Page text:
Wisconsin Public Radio

How Are AIDS Pandemic Survivors Coping With COVID-19?

A researcher from the Medical College of Wisconsin set out to get the answer to this question.

By , Wisconsin Public Radio - May 15th, 2020 11:09 am
The Health Research Center at the Medical College of Wisconsin Milwaukee campus. Photo courtesy of the Medical College of Wisconsin.

The Health Research Center at the Medical College of Wisconsin Milwaukee campus. Photo courtesy of the Medical College of Wisconsin.

The new coronavirus has disrupted people’s normal routines with stay-at-home orders, school closures, and businesses shutting down. Many people have been sharing their experiences with the change and how they have been able to cope with the uncertainties brought on by the pandemic.

To give people another perspective, a team of researchers at the Medical College of Wisconsin, led by Dr. Alan Nyitray, decided to gather collective wisdom from members of sexual and gender minority (SGM) communities who have already lived through a pandemic.

In the early 1980s, members of said communities suffered greatly from the AIDS pandemic. More than 700,000 people with AIDS have died in the United States since the first case was reported.

Nyitray, an associate professor at the Medical College of Wisconsin, said this research can be helpful for people who are struggling to cope during the coronavirus pandemic.

“We have to remember that our communities are interdependent, and while many people may not know a person who’s survived the AIDS pandemic, there are a lot of persons out there that have survived other pandemics and maybe we can learn from them,” Nyitray said.

He said the survey was sent out in a response to studies he was conducting about anal cancer screenings before the pandemic was found in the United States.

Nyitray said he knew COVID-19 would impact his research and people’s thoughts and intention on cancer screenings.

“So I decided I needed to ask a few questions of the same population that I was working with, the same communities I was working with for the screening study, and that is sexual and gender minorities,” Nyitray said. “That’s the impetus for doing this survey. Trying to understand how COVID-19 was going to be impacting current research.”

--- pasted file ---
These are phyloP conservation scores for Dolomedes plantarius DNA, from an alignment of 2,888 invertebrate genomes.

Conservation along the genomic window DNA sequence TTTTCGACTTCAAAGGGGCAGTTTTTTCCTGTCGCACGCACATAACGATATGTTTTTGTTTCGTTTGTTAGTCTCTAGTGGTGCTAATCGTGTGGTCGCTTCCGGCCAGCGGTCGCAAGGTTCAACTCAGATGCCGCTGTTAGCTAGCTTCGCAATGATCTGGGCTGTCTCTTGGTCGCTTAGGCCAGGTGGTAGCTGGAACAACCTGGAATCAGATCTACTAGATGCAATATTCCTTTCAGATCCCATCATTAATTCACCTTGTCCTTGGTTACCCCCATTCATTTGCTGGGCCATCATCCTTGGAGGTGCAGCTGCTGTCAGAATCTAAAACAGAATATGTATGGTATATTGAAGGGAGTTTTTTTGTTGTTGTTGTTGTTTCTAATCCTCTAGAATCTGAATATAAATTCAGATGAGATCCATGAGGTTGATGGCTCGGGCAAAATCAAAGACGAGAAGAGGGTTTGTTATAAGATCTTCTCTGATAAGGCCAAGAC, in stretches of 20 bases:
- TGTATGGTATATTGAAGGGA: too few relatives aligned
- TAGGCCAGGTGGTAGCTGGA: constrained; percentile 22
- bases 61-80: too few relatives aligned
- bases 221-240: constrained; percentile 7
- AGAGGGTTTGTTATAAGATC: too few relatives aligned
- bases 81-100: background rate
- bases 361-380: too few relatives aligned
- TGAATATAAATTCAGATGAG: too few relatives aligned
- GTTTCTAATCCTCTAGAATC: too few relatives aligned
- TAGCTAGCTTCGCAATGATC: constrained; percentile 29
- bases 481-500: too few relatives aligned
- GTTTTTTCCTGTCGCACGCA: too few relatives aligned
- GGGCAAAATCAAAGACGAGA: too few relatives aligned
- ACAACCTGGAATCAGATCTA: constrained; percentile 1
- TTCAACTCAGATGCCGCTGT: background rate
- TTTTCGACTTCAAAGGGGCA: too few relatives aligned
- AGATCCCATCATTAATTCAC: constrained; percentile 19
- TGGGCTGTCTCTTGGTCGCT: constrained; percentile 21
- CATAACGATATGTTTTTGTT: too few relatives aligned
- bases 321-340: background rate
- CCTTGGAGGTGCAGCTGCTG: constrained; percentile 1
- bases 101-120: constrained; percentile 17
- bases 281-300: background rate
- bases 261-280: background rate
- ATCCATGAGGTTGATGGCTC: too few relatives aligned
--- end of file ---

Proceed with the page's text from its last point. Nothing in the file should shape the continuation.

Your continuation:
AIDS, or acquired immunodeficiency syndrome, is the final stage of HIV, or human immunodeficiency virus, if left untreated. The virus progressively weakens the immune system by attacking T cells and allows for different infections and cancers to enter the body easily.

Contracting HIV is 22 times higher among gay men and people who inject drugs. It is 21 times higher for sex workers and 12 times higher for transgender people.

HIV can be treated by taking an antiretroviral treatment to help control the virus. There is currently no cure for the virus, and roughly 1.1 million people in the United States are living with HIV.

Nyitray said the results of the survey were encouraging. The survey asked questions like: “Has your experience with AIDS and HIV helped you cope with the COVID-19 pandemic?”

Nyitray said that people’s confidence was striking.

“Not only did we get these comments, but people were very forthcoming and very happy to provide comments on the COVID-19 epidemic in the context of what they had experienced with the AIDS pandemic; and I thought it was beautiful,” he said.

In the survey, many people expressed confidence when it came to coping with COVID-19, here are a few responses:

  • “After living with HIV for over 10 years and watching the strong advancements in HIV treatment and prevention, I don’t fear COVID.”
  • “I always tell myself if I’m able to live with HIV, then the thought of the current COVID-19 climate doesn’t really harm me mentally.”
  • “I am HIV+, from a time when it was considered lethal but now it is just chronic (due to medications). So I am not too concerned about having to face the possibility of another illness that could be lethal.”

Others who responded to the survey expressed cautiousness:

  • “I have HIV, so I know a problem like this one is not going to be fixed overnight. We have to all work together to find the right cure.”
  • “I grew up in the 80s and 90s and had friends and lovers die. Familiar with this type of thing but not comfortable 100%.”

While a few people had a sense of optimism:

  • “Having been through it, it has allowed me to have some perspective, as in, we can get through this. Must take it day by day.”
  • “This too will pass.”

The online survey went out to people in Milwaukee, Chicago, Detroit, Indianapolis, and Houston, and 446 people responded and 157 people said their experience with the HIV pandemic helped them cope with COVID-19.

“I think they are sensible insights,” Nyitray said. “And I hope that helps people think more broadly or take the long view of the COVID-19 pandemic and that while things are bad now, they are going to get better.”

Nyitray said this is only the baseline survey and that four more surveys will go out over the next nine months to see how people’s responses to COVID-19 change over time.

The responses to the survey will be in a peer review journal at a later date.

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